All beside my real point which is, sorry Felicia, we are related to those ancient ancestors. I can give you all the reasons why but instead I will just suggest you take my class. Or invite me to come and give you a class. #PayMeMoney
(6) Not true.
(7) I kind of like how the guy he interviews in the piece says something like “we should feel bad and maybe this is what we have to deal with.” But that’s beside the point. It’s not that people “feel bad” or as this guy says “guilt” it’s because many of these rights to remains are extended to people from the same periods of time while for Indian people they are fought against like it will bring about *the end of thought* or *the end of education.* For instance, when someone finds remains that are not Indigenous their first thought is not “can I study these for my research” but “who do these belong to?” You can get a grant to study the bones of Indigenous peoples, but not a grant to study the bones of non-Indigenous white settlers and pioneers from the same time period. Natives don’t argue creationism, they talk about responsibility. Others talk about fundamental human rights. Others talk about how the possession of human bones is counterintuitive, how do you own a human? Are their bones just objects? And even if your answer is “yes” does that mean they feel the same way?
The way in which Indigenous people’s buried and then cared for their dead is evidence that they had already had these conversations and their conclusion was “we are responsible for these remains, we will care for them, and they will return to the earth.” Your differing worldview does not negate their worldview and the answer isn’t about who is “right” and who is “wrong” but instead is about “what can we learn from these Indigenous viewpoints and how will that give us a better, more informed, deeper understanding of our world?” What if building the telescope in a different place actually proves to be more fruitful? What if in consideration of Indigenous rights to land it opens up possibilities to work with land in other areas? What if your science actually worked with people instead of against them? What if you gave back all the bones? What really happens when you start to have these conversations? WHAT IF ALL THAT LEADS TO SOMETHING GREATER?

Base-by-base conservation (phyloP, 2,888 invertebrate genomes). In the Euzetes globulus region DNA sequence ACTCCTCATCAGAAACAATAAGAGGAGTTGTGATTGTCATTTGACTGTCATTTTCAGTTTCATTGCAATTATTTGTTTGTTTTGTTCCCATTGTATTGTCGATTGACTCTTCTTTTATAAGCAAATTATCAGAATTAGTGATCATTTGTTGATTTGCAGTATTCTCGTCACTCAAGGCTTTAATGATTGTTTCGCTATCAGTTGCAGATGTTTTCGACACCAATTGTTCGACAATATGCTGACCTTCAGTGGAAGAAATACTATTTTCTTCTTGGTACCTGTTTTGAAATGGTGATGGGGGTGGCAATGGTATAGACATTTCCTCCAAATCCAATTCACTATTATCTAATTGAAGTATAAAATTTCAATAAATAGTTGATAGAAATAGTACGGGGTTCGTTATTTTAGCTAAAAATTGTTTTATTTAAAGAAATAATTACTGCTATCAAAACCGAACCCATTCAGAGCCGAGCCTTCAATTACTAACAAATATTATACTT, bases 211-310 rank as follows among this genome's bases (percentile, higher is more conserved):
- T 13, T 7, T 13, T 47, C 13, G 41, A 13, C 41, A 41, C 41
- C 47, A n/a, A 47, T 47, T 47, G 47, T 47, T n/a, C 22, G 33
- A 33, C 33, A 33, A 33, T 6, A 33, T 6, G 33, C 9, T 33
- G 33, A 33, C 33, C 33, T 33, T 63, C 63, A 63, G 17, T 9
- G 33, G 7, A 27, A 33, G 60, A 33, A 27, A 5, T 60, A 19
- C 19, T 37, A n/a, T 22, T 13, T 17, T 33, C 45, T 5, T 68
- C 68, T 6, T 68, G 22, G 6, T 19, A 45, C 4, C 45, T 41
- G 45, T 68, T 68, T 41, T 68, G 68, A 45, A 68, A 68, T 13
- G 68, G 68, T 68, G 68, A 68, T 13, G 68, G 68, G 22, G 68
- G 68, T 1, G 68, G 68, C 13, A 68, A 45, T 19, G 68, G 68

(8) The answer is H of course.
(9) Okay, I guess it can be “all of the above.”
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Cutcha Risling Baldy is an Associate Professor and Department Chair of Native American Studies at Humboldt State University. She received her PhD in Native American Studies from the University of California, Davis. She is also a writer, mother, volunteer Executive Director for the Native Women's Collective and is currently re-watching My Name is Earl...